|Anoushka Shankar: Wikimedia Commons|
Often when I put pen to paper, it’s because I feel like visiting someplace new; or revisiting a particularly charming place. Today, I want to revisit the two hours I spent in Anoushka Shankar’s company, albeit two floors apart.
She sat there, graceful as a lotus, the sitar nestled in her able hands. And she might have been strumming the strings of our hearts, for all we knew. Because every sonorous twang felt like the resonance of a suppressed memory. When she played, I was no longer Ankita Shreeram, writer and resident of Bombay. I was just a throbbing being, kept alive and sculpted by the notes that danced around and into me. What is so intoxicating about losing all sense of identity? What is so right about not being who you are but just a bundle of uniquely-hued energy?
Her ‘voice of the moon’ might have made me cry but my soul was too busy celebrating. Perhaps it felt like it was finally receiving some attention – a rare treat – because all other times, I only fed my thoughts and my base senses.
To her right, there were the cross-legged, sedate shehnai (trumpet) and mridangam (South Indian percussion instrument) players. And to her left, was the Italian percussionist, the cello player with his hair tied back in a sleek bun and the slender African singer Ayana, whose luxurious voice made me weep to hear Norah Jones (sweet but not Ayana) in the original recordings. Western and Indian classical instruments came together in a joyous union that rode high upon choice Carnatic ragas.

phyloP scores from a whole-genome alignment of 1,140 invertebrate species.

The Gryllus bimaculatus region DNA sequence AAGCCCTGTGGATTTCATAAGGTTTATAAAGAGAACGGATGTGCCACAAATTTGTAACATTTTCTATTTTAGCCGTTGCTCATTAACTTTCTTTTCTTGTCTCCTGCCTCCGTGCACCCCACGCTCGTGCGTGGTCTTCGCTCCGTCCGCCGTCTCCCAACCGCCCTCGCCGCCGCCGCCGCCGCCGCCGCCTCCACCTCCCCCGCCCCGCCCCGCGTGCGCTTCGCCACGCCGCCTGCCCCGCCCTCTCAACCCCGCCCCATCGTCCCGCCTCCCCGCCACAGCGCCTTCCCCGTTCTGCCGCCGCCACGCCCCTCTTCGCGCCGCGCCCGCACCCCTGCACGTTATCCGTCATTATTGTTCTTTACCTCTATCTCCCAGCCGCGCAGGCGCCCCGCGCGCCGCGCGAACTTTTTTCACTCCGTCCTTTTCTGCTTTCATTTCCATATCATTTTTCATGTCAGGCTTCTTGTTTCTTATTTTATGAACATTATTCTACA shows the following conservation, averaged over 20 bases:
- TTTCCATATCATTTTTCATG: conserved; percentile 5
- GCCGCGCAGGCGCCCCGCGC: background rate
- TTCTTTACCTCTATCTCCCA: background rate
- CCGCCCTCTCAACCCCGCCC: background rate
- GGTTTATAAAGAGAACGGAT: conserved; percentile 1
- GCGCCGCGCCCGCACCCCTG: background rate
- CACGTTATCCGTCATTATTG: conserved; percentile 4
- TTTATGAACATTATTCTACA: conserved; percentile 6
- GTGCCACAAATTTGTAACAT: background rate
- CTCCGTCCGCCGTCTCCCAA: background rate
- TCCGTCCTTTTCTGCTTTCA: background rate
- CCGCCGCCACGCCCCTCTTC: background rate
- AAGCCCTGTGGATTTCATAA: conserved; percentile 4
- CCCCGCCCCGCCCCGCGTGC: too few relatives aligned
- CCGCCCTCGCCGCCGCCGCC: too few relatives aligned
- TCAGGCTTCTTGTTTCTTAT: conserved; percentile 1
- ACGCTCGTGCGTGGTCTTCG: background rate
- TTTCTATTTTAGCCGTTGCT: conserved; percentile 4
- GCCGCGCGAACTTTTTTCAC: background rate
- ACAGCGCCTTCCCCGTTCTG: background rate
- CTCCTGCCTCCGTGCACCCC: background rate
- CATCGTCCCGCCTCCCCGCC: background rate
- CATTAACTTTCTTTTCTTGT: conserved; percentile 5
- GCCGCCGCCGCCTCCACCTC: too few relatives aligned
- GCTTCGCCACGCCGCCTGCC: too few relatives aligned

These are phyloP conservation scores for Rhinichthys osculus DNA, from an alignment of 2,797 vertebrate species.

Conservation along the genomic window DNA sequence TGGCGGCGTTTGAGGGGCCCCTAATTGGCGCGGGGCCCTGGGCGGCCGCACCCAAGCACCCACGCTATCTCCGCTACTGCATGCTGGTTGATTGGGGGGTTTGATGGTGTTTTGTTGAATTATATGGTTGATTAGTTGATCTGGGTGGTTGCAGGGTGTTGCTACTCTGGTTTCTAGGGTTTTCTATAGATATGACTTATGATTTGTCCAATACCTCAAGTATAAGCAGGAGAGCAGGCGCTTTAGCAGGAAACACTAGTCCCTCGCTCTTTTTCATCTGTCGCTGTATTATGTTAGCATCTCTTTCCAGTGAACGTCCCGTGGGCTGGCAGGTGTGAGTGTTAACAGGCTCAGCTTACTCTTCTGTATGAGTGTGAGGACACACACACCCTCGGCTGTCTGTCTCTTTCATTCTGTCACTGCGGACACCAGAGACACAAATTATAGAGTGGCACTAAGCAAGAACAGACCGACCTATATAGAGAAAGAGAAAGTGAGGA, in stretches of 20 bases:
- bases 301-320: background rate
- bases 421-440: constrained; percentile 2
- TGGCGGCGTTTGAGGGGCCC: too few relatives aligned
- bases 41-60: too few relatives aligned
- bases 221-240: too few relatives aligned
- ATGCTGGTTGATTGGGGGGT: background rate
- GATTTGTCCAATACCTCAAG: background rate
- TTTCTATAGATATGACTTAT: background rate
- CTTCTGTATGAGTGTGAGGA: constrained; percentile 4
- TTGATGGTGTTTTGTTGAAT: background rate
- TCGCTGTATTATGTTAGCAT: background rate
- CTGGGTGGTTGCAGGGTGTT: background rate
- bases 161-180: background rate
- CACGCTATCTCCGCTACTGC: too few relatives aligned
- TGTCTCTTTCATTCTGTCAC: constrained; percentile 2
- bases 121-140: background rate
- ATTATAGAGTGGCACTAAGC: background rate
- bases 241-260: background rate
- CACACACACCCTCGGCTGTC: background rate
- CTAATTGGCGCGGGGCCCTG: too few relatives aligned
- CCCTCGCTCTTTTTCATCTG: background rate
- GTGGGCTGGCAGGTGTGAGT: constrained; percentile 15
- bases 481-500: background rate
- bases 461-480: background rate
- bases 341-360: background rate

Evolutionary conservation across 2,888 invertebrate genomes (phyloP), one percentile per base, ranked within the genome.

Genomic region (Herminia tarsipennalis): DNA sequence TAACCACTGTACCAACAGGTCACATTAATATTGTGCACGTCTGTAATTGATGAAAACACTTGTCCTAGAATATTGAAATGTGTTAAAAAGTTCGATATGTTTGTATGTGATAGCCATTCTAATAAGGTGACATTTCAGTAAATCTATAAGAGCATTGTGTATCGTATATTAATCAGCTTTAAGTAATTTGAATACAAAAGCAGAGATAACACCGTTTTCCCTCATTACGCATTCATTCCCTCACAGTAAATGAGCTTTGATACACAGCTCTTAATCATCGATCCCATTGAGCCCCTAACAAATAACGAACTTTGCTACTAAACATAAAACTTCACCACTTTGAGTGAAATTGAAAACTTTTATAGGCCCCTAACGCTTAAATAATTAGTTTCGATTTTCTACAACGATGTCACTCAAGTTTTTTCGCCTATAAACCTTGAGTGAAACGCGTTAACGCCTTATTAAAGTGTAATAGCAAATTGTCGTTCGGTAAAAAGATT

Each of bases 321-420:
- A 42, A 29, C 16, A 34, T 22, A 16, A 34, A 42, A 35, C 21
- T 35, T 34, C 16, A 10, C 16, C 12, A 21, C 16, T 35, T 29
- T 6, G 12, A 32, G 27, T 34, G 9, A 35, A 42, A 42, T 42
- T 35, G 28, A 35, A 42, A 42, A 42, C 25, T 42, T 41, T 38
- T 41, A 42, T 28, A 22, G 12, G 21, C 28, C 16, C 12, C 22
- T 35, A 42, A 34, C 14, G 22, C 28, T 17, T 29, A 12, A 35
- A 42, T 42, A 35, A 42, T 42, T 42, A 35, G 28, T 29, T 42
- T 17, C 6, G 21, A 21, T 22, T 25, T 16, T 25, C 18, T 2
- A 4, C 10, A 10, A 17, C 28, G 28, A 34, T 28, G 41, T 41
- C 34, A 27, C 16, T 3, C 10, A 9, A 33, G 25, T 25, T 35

Four days ago, it had been her father’s death anniversary. It had also been the date when the Delhi gang rape happened in 2012. “I poured all my darkness into this song – ‘In Jyoti’s name’,” Anoushka told us. It should have been ample warning of what was to come. But I was still deeply shaken and disturbed by the urgent, pained notes that ensued. It was just what it should have been but I couldn’t wait for it to stop.
But the other tracks from ‘Traces of you’ (her new album) – Metamorphosis and Lasya among them, helped me recover. But that would be unjust, because they did more than that. They inspired, soothed and uplifted. They made me feel truly blessed to be alive; to be there in that hall for those two glorious hours, and have the fortune of listening to such masterful melodies. This is living – my heart told me. And I believed it, choosing to forget for that moment the monotony that greets me every other day. But that’s not really true, is it? To breathe and to exist – in synchronicity with the Universe, is a blessing far too great to be clothed in the grey rags of monotony. Now when I revisit that beautiful place, I believe my heart’s whispers again. I believe that I am happy. And there was never any reason to be otherwise.